Approximately 4,500 people are killed in construction site accidents annually, according to the Occupational Safety and Health Administration, or OSHA. This equates to over a dozen deaths each day. Thousands more are injured in construction site accidents, and oftentimes seriously so, according to OSHA.
OSHA has identified what it calls the “Fatal Four,” the most common types of accidents that cause serious injuries and fatalities each year. The Fatal Four are:
- falls – 39 percent
- struck by object – 10 percent
- electrocution – 9 percent
- caught in between – 7 percent
When it comes to cleaning up a construction site in the aftermath of an accident, OSHA has established both specific requirements and recommendations to guide remediation. In the final analysis, these requirements and recommendations are designed to ensure that no one else is injured in the aftermath of a construction site incident.
Securing and Restricting Access to Accident Zone
The most urgent task in the aftermath of a construction site accident is securing and restricting access to the accident zone, according to OSHA. Odds are strong that when an accident occurs at a construction site a hazard of some sort may have existed and continue to exist following the initial incident that gave rise to the injury or death of a worker.
For example, although worker negligence may be a contributing factor, there could be a hazard present at a construction site that proves to be the primary cause of an accident. The same certainly holds true if the accident arises from something like electrocution or chemical exposure.
The accident zone needs to be immediately cordoned off and restricted, pursuant to OSHA guidelines. Depending on the nature and extent of a possible onsite danger, the restriction may need to extend until professional remediation experts can be on scene for an evaluation and perhaps to fully cleanup up and eliminate a hazard.
Proper Personal Protection: Keeping the Cleanup Team Safe and Secure
OSHA has developed a specific set of regulations associated with personal protective gear and equipment to be utilized in the aftermath of a construction site accident. The regulations extend to workers of a contractor or subcontractor regularly engaged in work at the construction site. In addition, the regulations extend to other personnel additionally contracted to be on site to assist with remediation and cleanup following some sort of accident or incident that resulted in the injury or death of a worker.
Appropriate Cleanup Equipment and Supplies
On a related note, OSHA delineates specific types of incident specific cleanup and remediation equipment and supplies that must be utilized in response to an accident or incident at a construction site. The regulations address everything from a chemical cleanup to post-fire remediation as well as a broad set of other types of construction site incidents.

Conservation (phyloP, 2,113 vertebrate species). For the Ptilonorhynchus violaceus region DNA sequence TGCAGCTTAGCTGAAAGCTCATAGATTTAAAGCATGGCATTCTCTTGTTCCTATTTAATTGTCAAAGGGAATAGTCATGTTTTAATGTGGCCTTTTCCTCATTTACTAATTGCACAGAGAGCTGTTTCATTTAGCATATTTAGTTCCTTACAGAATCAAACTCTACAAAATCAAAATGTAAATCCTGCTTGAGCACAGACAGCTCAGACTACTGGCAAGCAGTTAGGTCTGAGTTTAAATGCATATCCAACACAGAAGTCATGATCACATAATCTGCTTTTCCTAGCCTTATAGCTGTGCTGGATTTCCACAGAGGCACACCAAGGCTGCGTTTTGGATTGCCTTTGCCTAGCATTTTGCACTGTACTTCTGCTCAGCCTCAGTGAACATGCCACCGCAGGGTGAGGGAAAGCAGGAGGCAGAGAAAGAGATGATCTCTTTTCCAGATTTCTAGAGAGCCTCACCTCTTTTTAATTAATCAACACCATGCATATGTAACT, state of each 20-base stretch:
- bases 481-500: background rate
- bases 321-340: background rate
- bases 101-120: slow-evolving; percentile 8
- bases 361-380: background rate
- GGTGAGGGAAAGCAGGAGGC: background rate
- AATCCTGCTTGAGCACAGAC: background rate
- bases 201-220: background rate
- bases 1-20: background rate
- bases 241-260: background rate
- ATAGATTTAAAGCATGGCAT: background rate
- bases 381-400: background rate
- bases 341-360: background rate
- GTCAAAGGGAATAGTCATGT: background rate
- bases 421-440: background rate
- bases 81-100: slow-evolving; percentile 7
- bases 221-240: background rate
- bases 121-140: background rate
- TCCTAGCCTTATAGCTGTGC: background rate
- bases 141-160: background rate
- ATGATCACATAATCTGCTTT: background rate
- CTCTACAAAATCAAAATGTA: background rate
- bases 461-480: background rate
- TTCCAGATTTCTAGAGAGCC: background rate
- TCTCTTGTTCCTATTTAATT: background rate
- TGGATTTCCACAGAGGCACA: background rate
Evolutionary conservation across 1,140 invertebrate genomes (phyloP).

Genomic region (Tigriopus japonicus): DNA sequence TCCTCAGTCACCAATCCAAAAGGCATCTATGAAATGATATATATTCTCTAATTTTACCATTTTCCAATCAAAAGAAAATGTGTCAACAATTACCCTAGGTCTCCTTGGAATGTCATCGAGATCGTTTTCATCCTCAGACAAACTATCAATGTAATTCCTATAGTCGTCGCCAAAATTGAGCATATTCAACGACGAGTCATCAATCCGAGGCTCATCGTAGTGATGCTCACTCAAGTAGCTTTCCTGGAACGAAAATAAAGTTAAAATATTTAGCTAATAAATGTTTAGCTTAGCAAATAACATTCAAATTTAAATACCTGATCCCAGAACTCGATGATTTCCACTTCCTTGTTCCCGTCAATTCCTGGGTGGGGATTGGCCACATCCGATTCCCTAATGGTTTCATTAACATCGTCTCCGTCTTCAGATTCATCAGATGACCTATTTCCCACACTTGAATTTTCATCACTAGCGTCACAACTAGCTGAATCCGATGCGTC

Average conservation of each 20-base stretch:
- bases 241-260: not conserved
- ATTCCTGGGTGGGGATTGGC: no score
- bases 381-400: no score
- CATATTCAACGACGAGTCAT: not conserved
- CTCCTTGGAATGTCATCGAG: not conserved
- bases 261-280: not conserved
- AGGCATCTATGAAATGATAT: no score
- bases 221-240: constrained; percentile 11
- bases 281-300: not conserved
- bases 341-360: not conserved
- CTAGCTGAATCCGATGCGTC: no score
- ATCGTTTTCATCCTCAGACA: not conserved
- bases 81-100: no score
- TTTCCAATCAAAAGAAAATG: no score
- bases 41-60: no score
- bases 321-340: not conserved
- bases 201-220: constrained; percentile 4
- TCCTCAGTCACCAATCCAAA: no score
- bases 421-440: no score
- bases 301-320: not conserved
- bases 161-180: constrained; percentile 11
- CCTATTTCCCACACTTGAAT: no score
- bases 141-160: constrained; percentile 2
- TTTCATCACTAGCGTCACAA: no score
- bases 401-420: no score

Proper Disposal of Potentially Hazardous Substances
OSHA is one of what can amount to multiple agencies that are involved in regulating the collection and disposal of potentially hazardous substances. OSHA maintains regulations regarding how a hazardous substance, like a chemical spill, is to be cleaned up at a construction site. Other agencies, like the U.S. Environmental Protection Agency, or EPA, also maintain regulations relevant to the disposal of hazardous materials from a construction site.
OSHA has established specific guidelines regarding the timeframe for which certain types of hazards at a construction site must be remediated and addressed. These guidelines particularly pertain to chemicals and biohazards that might end up underpinning the injury or death of a worker at a construction site.
Worker Retraining and Supplemental Education
In the aftermath of certain types of construction site accidents that result in injury or death, OSHA regulations may necessitate worker retraining. In addition, upon an onsite inspection by OSHA in the aftermath of an accident, worker may training may also be recommended or mandated by the agency.
Proactive Training and Designation of Response Team
OSHA also has a series of industry specific regulations, including for the construction industry, that set forth training protocols for workers in particular environments. These regulations include training requirements associated with specific types of potential risks that can and do exist at construction sites. These training protocols and regulations tend to be tightly focused on specifically defined types of construction sites.
Proper OSHA Notification
OSHA requires that any severe injury at a construction site requiring inpatient hospitalization must be reported to the agency within 24 hours. OSHA regulations mandate that a construction site fatality must be reported to the agency within eight hours.
There are three ways in which a report can be made to OSHA. The nearest OSHA office can be telephoned. The 24-hours OSHA hotline can be called at (800) 321-6742. A report can be filed online via the agency’s website.
A report must include the business name, the name of the employee, the location and time of the accident or incident, a brief description of what occurred, and the name and contact number of a supervisory individual associated with the construction site.